Buck up for barra
  |  First Published: March 2014

There are so many options within the Gladstone region, and all produce great fishing. Larger waterways in the area push up into the fresh where there are healthy populations of barra and mangrove jack to smash your bait or lure.

The barra season has been open for the past month, and a lot of anglers have been out targeting them with plenty of success. Reports have been coming through for all the waterways from Grahams Creek in the north, to Turkey Beach inthe south, with the Boyne River being the standout fishery. Methods used to get on to a few, include live baiting at night around the bridges and casting for the snags and mouths of small creeks and drains with hard/soft bodies 100-150mm at dusk and dawn.

In January, a ABBT tournament was held, while there was doubt on how the dam would fish the competition went ahead. A small field of 25 anglers attended, and all were determined to prove that Awoonga still had plenty of barra and were catchable. There were a number of barra caught, however none come in over the 1m mark. The winning fish were caught in the lower parts of the dam in amongst timber using hardbodied lures with a twitch and pause retrieve.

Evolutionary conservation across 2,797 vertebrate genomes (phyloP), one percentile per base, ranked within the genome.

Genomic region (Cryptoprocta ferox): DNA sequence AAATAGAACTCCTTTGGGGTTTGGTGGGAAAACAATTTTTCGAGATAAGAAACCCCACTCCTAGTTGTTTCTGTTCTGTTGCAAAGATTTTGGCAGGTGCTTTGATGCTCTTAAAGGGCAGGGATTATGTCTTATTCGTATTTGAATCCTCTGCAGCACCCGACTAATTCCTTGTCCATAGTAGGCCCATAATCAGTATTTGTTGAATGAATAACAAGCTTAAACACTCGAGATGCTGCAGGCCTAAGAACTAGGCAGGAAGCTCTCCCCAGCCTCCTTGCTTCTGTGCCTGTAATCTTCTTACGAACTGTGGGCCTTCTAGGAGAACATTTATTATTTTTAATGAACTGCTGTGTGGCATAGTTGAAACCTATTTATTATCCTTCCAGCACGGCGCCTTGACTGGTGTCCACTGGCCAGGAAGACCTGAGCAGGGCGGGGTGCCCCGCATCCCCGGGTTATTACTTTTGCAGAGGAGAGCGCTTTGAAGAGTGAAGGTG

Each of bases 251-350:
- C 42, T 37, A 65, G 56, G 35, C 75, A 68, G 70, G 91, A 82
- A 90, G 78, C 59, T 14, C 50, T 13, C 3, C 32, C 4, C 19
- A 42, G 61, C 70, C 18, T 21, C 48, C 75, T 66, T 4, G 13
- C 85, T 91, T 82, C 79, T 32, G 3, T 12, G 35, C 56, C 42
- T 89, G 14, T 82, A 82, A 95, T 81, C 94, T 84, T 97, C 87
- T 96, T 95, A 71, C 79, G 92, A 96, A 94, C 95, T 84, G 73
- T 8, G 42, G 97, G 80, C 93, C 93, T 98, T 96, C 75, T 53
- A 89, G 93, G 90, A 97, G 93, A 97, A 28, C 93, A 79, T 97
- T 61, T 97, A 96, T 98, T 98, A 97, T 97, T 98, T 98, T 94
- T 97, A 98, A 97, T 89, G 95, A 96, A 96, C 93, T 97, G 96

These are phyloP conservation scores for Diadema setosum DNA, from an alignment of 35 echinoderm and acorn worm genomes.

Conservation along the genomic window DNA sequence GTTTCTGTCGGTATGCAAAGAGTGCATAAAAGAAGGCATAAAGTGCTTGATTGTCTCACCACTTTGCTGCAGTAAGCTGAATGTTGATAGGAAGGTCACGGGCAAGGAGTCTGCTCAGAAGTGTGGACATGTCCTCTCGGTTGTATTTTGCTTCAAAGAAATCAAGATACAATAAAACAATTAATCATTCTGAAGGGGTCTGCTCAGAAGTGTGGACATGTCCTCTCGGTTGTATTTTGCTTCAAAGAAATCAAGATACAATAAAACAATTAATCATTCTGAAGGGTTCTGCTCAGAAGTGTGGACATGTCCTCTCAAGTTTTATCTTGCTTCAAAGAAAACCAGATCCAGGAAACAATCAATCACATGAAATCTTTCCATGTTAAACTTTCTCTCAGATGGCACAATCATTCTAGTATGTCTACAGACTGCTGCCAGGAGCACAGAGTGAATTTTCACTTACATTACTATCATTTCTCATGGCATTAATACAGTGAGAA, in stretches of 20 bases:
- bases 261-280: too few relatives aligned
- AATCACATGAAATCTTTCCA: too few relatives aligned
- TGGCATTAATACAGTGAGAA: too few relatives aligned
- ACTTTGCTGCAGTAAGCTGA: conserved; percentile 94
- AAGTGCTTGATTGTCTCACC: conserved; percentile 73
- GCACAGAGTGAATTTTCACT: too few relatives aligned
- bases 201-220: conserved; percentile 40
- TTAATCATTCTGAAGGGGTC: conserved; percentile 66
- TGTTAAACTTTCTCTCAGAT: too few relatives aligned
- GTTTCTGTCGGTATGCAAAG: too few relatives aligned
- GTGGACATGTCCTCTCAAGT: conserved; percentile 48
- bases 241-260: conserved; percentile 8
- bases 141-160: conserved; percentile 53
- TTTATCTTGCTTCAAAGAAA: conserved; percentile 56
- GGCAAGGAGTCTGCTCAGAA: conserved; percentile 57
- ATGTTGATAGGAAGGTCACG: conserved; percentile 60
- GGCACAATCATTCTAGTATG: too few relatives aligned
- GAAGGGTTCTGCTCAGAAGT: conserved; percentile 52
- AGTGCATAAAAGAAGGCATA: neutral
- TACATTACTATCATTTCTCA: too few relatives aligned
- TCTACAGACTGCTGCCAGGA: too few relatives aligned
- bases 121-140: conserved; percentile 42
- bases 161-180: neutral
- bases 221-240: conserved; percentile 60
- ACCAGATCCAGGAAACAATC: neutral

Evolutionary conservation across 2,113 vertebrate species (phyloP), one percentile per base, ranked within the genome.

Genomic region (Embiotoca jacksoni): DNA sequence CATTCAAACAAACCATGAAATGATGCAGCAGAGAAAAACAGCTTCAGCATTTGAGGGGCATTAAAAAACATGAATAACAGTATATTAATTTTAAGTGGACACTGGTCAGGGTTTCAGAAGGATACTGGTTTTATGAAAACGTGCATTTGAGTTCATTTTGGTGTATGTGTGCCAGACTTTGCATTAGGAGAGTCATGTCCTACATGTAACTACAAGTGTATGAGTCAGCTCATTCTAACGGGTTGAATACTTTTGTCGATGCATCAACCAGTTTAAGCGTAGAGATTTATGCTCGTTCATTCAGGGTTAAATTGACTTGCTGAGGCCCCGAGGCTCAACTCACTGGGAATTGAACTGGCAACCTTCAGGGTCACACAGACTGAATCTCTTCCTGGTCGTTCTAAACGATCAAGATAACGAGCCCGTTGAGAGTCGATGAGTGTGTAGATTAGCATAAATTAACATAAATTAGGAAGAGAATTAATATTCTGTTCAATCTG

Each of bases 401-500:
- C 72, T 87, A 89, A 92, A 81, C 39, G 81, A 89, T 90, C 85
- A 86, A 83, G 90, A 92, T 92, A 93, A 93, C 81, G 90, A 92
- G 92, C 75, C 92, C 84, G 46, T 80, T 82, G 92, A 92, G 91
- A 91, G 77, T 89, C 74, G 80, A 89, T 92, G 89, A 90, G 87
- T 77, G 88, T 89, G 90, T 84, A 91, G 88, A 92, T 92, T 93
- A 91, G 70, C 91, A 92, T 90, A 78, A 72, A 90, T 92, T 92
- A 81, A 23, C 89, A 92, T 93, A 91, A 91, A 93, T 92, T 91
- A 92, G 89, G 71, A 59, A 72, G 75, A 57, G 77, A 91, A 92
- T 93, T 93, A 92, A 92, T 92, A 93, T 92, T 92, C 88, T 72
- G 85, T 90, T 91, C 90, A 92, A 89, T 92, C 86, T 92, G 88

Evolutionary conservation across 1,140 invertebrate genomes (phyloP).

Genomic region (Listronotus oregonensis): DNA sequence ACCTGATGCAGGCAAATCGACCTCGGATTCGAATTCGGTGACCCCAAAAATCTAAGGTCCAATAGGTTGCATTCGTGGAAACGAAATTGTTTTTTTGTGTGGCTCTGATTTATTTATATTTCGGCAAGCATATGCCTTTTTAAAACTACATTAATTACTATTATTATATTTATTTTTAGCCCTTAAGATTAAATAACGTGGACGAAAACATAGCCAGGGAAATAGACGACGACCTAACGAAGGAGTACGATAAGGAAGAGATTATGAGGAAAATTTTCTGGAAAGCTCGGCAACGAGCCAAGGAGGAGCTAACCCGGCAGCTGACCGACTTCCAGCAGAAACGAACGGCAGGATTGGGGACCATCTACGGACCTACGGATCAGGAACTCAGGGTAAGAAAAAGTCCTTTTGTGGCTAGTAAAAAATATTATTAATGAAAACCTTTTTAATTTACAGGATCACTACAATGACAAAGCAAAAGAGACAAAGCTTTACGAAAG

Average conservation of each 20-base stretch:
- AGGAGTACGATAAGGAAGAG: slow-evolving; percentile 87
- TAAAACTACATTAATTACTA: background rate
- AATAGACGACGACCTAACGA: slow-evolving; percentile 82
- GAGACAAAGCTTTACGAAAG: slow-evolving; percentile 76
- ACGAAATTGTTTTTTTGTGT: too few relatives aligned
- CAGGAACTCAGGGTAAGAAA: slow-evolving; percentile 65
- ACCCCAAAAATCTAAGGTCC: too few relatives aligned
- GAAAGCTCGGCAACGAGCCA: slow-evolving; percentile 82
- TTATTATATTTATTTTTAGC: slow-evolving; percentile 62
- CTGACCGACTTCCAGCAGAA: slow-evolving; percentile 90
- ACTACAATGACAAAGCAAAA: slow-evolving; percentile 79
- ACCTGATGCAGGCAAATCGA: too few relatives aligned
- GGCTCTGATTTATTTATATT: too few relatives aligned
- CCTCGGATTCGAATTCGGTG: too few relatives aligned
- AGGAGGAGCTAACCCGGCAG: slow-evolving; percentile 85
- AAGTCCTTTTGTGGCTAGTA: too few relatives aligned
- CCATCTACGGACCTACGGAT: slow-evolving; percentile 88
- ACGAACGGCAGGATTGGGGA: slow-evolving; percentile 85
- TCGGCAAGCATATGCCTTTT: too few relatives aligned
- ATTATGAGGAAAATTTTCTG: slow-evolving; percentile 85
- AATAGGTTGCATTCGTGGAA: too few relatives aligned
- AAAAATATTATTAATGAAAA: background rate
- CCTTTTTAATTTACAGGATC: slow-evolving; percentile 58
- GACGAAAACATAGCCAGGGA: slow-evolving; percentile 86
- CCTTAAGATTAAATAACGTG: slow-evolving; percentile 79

The wind has been pretty constant and only seems to drop off on the days that I’m at work and blows again at the weekend. The wind does limit my options, as the harbour and mouths of the rivers are out due to being to exposed, so I decided to head up to Pikes Crossing on the Boyne River to check accessibility for watercraft; I hadn’t been up here since they fixed the road up from the floods last year.

If heading upstream, it is more suited to kayaks as the launching spot is pretty rough. A kayak is really all that you would want while fishing this area as there are a few shallow bottlenecks where you have to get out and walk the yak through.

Downstream from Pikes is more suited to a tinny with easier access to launch and the river is a lot wider and deeper. Both upstream and downstream is well sheltered from the wind with its high banks and surrounding bushland. The main targeted fish up here is barra, but there are tarpon and the odd jack as well. Lures are recommended in this area as the catfish are prolific and your bait won’t last long enough for anything else to have a chance.

With autumn now upon us, water temperatures will start to cool and the weather should be more stable. Now is a good time to get out there and get stuck into some barra and jack before they go off the chew in the coming months. I get a lot of my jacks from upper Calliope River in good numbers up until about the start of May. I prefer lures, such as Rapala XR10 and Lively Lure Mad Mullets in the 100mm range.

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